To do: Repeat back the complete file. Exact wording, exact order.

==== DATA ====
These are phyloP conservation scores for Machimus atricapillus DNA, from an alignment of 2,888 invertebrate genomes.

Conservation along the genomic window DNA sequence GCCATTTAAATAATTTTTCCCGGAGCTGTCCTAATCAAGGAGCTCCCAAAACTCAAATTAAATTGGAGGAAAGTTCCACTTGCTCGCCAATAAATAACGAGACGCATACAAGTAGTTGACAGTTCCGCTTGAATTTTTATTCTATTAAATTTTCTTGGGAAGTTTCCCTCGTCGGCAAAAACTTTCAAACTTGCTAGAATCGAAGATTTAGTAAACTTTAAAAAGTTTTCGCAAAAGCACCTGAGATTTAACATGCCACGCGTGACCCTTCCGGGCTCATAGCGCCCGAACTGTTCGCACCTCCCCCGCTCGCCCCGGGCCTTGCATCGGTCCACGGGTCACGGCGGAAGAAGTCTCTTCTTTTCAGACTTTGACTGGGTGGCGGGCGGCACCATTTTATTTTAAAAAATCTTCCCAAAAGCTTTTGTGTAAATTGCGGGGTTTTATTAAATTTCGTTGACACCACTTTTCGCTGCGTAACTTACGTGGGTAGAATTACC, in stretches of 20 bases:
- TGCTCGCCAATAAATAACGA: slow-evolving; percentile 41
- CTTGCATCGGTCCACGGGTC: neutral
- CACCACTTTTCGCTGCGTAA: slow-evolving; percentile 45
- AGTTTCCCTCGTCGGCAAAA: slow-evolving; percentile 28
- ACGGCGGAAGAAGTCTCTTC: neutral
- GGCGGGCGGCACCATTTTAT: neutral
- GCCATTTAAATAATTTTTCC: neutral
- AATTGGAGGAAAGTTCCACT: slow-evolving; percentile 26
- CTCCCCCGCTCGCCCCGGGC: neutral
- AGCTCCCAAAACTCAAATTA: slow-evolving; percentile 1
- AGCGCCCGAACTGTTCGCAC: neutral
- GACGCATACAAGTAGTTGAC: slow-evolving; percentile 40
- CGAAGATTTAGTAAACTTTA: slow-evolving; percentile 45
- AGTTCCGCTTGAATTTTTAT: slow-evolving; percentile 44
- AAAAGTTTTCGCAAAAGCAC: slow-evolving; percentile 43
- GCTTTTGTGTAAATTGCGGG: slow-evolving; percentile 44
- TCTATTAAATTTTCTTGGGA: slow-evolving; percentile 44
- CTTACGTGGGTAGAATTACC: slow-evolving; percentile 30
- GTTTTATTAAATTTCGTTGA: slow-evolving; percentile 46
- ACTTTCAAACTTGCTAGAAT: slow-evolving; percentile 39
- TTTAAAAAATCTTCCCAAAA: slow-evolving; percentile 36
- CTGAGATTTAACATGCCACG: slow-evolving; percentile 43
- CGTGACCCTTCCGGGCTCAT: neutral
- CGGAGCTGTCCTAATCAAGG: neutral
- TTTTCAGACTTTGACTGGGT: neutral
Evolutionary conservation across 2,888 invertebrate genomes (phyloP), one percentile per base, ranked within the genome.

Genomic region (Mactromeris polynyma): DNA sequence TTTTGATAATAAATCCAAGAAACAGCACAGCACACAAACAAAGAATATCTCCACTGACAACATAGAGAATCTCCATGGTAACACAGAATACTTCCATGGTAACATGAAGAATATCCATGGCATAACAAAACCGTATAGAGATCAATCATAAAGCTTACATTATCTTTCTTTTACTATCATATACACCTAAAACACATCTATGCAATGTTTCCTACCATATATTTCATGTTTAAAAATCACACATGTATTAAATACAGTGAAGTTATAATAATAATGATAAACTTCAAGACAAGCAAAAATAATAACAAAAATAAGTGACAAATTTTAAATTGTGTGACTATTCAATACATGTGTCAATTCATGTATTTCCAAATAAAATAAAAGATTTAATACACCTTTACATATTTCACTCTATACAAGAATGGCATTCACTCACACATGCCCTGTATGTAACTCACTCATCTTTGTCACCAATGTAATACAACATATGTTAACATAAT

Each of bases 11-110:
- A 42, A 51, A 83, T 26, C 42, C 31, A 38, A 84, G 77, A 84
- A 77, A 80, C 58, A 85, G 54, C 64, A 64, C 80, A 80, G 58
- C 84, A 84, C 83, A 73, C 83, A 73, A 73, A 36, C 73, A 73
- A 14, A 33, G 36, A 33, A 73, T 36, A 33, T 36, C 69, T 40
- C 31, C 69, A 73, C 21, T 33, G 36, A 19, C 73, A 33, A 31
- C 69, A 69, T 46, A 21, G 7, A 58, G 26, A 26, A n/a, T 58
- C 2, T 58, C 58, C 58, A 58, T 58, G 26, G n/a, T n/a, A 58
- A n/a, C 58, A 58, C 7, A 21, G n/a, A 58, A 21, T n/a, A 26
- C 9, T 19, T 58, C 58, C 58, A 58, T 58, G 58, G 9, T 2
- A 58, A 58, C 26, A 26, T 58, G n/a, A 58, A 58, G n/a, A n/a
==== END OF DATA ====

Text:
These are phyloP conservation scores for Machimus atricapillus DNA, from an alignment of 2,888 invertebrate genomes.

Conservation along the genomic window DNA sequence GCCATTTAAATAATTTTTCCCGGAGCTGTCCTAATCAAGGAGCTCCCAAAACTCAAATTAAATTGGAGGAAAGTTCCACTTGCTCGCCAATAAATAACGAGACGCATACAAGTAGTTGACAGTTCCGCTTGAATTTTTATTCTATTAAATTTTCTTGGGAAGTTTCCCTCGTCGGCAAAAACTTTCAAACTTGCTAGAATCGAAGATTTAGTAAACTTTAAAAAGTTTTCGCAAAAGCACCTGAGATTTAACATGCCACGCGTGACCCTTCCGGGCTCATAGCGCCCGAACTGTTCGCACCTCCCCCGCTCGCCCCGGGCCTTGCATCGGTCCACGGGTCACGGCGGAAGAAGTCTCTTCTTTTCAGACTTTGACTGGGTGGCGGGCGGCACCATTTTATTTTAAAAAATCTTCCCAAAAGCTTTTGTGTAAATTGCGGGGTTTTATTAAATTTCGTTGACACCACTTTTCGCTGCGTAACTTACGTGGGTAGAATTACC, in stretches of 20 bases:
- TGCTCGCCAATAAATAACGA: slow-evolving; percentile 41
- CTTGCATCGGTCCACGGGTC: neutral
- CACCACTTTTCGCTGCGTAA: slow-evolving; percentile 45
- AGTTTCCCTCGTCGGCAAAA: slow-evolving; percentile 28
- ACGGCGGAAGAAGTCTCTTC: neutral
- GGCGGGCGGCACCATTTTAT: neutral
- GCCATTTAAATAATTTTTCC: neutral
- AATTGGAGGAAAGTTCCACT: slow-evolving; percentile 26
- CTCCCCCGCTCGCCCCGGGC: neutral
- AGCTCCCAAAACTCAAATTA: slow-evolving; percentile 1
- AGCGCCCGAACTGTTCGCAC: neutral
- GACGCATACAAGTAGTTGAC: slow-evolving; percentile 40
- CGAAGATTTAGTAAACTTTA: slow-evolving; percentile 45
- AGTTCCGCTTGAATTTTTAT: slow-evolving; percentile 44
- AAAAGTTTTCGCAAAAGCAC: slow-evolving; percentile 43
- GCTTTTGTGTAAATTGCGGG: slow-evolving; percentile 44
- TCTATTAAATTTTCTTGGGA: slow-evolving; percentile 44
- CTTACGTGGGTAGAATTACC: slow-evolving; percentile 30
- GTTTTATTAAATTTCGTTGA: slow-evolving; percentile 46
- ACTTTCAAACTTGCTAGAAT: slow-evolving; percentile 39
- TTTAAAAAATCTTCCCAAAA: slow-evolving; percentile 36
- CTGAGATTTAACATGCCACG: slow-evolving; percentile 43
- CGTGACCCTTCCGGGCTCAT: neutral
- CGGAGCTGTCCTAATCAAGG: neutral
- TTTTCAGACTTTGACTGGGT: neutral
Evolutionary conservation across 2,888 invertebrate genomes (phyloP), one percentile per base, ranked within the genome.

Genomic region (Mactromeris polynyma): DNA sequence TTTTGATAATAAATCCAAGAAACAGCACAGCACACAAACAAAGAATATCTCCACTGACAACATAGAGAATCTCCATGGTAACACAGAATACTTCCATGGTAACATGAAGAATATCCATGGCATAACAAAACCGTATAGAGATCAATCATAAAGCTTACATTATCTTTCTTTTACTATCATATACACCTAAAACACATCTATGCAATGTTTCCTACCATATATTTCATGTTTAAAAATCACACATGTATTAAATACAGTGAAGTTATAATAATAATGATAAACTTCAAGACAAGCAAAAATAATAACAAAAATAAGTGACAAATTTTAAATTGTGTGACTATTCAATACATGTGTCAATTCATGTATTTCCAAATAAAATAAAAGATTTAATACACCTTTACATATTTCACTCTATACAAGAATGGCATTCACTCACACATGCCCTGTATGTAACTCACTCATCTTTGTCACCAATGTAATACAACATATGTTAACATAAT

Each of bases 11-110:
- A 42, A 51, A 83, T 26, C 42, C 31, A 38, A 84, G 77, A 84
- A 77, A 80, C 58, A 85, G 54, C 64, A 64, C 80, A 80, G 58
- C 84, A 84, C 83, A 73, C 83, A 73, A 73, A 36, C 73, A 73
- A 14, A 33, G 36, A 33, A 73, T 36, A 33, T 36, C 69, T 40
- C 31, C 69, A 73, C 21, T 33, G 36, A 19, C 73, A 33, A 31
- C 69, A 69, T 46, A 21, G 7, A 58, G 26, A 26, A n/a, T 58
- C 2, T 58, C 58, C 58, A 58, T 58, G 26, G n/a, T n/a, A 58
- A n/a, C 58, A 58, C 7, A 21, G n/a, A 58, A 21, T n/a, A 26
- C 9, T 19, T 58, C 58, C 58, A 58, T 58, G 58, G 9, T 2
- A 58, A 58, C 26, A 26, T 58, G n/a, A 58, A 58, G n/a, A n/a